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Discipline: LD/Endurance, CMO, Trail Rider, Cartoonist, Writer, Co-Director/ Green Bean Endurance
Email: jackereynolds@yahoo.com


September 18, 2012

I can hardly believe this...CMO

As I'd mentioned I had written to a CMO ride manager that is in the ball park of my portion of the state (a sixty mile or so ball park).  She wrote me back and has been SO NICE!  Has offered to assist me with the finer points of map/compass reading, and has offered to do a meet and ride on "my" home turf.  What digging around I've done it looks like CMO rides actually sprang from Endurance.  Here's the interesting points (and if I get something wrong please feel free to correct me as I'm only in the reading stages of this thing):

  1. A CMO is a treasure hunt of sorts.  You get a map, carry an orienteering type compass, and set out on a trail of varied distances in search of 5 (short course) or 10 (long course) objective targets.  Time matters, but so do the codes you retrieve from each target.  The distance of the course can be 5, 10, 15, 20 miles or so, and yes speed is good.  But likewise, if you just want to complete (like LD) then just finding the targets/codes and making it back in one piece are good too.  So your speed is relative to the outcome you desire.  If you are a points hound, get up and move.  If you are the turtle type, just take your time and find those paper plate targets and collect your code.  You can ride as an individual, or as part of a team.  Rides are staged out of trail/park systems.
  2. Membership to the national organization is about $30 a year.  Cheaper than AERC, ACTHA, and most other ride organizations of this genre.  You don't have to join to ride as a day rider.  Ride entry fees are $10 for members and about $15 for non-members.  Which for me would be a savings of about one hundred dollars per ride weekend.  
  3. Ribbons are awarded for the top six placements on the long course and top three on the short.  Awards are given for top male rider, top female, and junior (my logic is a bit fuzzy on the awards). You also gain points that over time accumulate to earning such things as blankets, halters with the organization's logo.
  4. The sanctioning organization is NACMO and the groups regionally are smaller than LD & Endurance.
  5. Bonus:  I can see where these rides would be very good for starting a young horse into the distance disciplines by getting the horse out on the trail, camping, riding in groups, learning to go slow, fast, and have a good whoa (you aren't going to work a compass from a horse that won't stand still).  The long course would be great LSD training in and of itself at an 80% savings over a sanctioned LD.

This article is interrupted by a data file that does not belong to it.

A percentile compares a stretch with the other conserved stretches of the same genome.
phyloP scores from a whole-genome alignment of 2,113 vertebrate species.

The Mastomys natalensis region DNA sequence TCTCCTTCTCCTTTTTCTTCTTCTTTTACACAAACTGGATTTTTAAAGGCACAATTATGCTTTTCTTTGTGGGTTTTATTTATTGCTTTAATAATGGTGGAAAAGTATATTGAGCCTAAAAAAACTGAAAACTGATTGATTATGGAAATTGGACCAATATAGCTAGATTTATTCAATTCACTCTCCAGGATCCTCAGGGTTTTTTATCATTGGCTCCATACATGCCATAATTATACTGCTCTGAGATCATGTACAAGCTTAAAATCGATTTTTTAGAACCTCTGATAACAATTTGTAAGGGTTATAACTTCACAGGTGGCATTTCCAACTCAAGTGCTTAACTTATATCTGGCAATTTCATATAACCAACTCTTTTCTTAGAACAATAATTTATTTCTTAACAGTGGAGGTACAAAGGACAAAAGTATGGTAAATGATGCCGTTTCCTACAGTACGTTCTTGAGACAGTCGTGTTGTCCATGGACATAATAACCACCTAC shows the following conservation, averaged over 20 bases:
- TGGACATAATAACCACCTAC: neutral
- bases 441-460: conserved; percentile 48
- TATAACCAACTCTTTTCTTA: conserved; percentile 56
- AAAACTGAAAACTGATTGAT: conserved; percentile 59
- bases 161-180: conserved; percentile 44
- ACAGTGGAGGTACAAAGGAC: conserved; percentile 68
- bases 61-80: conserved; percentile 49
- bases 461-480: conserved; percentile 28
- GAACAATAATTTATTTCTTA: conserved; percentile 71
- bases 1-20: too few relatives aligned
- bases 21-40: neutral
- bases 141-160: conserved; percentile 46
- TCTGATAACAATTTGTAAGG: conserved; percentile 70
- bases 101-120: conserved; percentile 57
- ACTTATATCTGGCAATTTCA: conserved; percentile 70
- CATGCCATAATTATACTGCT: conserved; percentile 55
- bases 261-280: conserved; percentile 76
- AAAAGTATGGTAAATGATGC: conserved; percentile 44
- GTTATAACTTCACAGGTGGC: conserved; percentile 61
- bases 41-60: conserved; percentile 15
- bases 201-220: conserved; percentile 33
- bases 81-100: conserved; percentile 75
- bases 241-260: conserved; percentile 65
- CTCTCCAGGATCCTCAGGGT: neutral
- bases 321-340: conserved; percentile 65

6. All said and done...for 2013 I'm going to give CMO's a whirl and see what I think.  Everything else is going on the back burner until I have some CMO experience.
This is not a nail in the coffin of doom for my distance aspirations.  Just a step into the big old world to see what else is out there, and if there is a choice that fits me and the spotted wonder a little bit better.

3 comments:

  1. Hope you heard from Marti. She's a terrific person, very enthusiastic. As a whole, CMO folks are very good to newbies and always try to find one experienced person to ride with them if possible. I was going to ride with a newbie group Sunday but at last minute hooked up with a friend... They have very nice yearend and cumulative awards. As for the race awards, definitely do NOT do a CMO if you want to have a pretty ribbon to hang on the wall. You certainly will be given a placing but there are rarely ribbons or t-shirts (I have 2 t-shirts from doing this on and off for probably 15 years). Usually they have a box of miscellaneous prizes that you get to pick from; sometimes good stuff, sometimes not. Myself, I don't care about ride awards.

    You asked in a previous post about teams. Teams are very confusing, don't even bother with a "team" designation. Points are accumulated by individual person and individual horse. So you show up, ride with whoever you want (or alone if you're good) and get your placing and points. Declared TEAMS are only if you plan on riding with the same group of people all year and want to compete for a national year-end team award. One of my good Illinois friends is on a declared team and got a 1st and 2nd place last weekend and is in the running for national team placing.

    Her team and my team covered the same approx 14 mile trail. Her team did it in 1.5 hours, we did it in 3. She got 1st place, we got 4th. They are very good at finding the targets quickly (us, not so much) and they gallop between them (we trot or mosey).

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  2. We had some CMO people speak at a horse club I used to be in. It sounded like fun, but their events tended to overlap with my PNER obligations, so I never got to try. The one concern I had, listening to our local gals, was if the courses generally stuck to trails or not. It kind of sounded like the goal was to get to the paper plates in whatever way was shortest, even if that meant venturing off into uncharted territory...?

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  3. ruth, CMO is done by families with small children, but that's not to say you won't get lost if you are unfamiliar with the area. some bushwhacking is in order. every new rider is offered a mentor, and every ride has a clinic beforehand to teach people how to do it, and for the experienced riders to be sure their compasses are aligned. it is such a great challenge for horse and rider, i envy you for having the opportunity.

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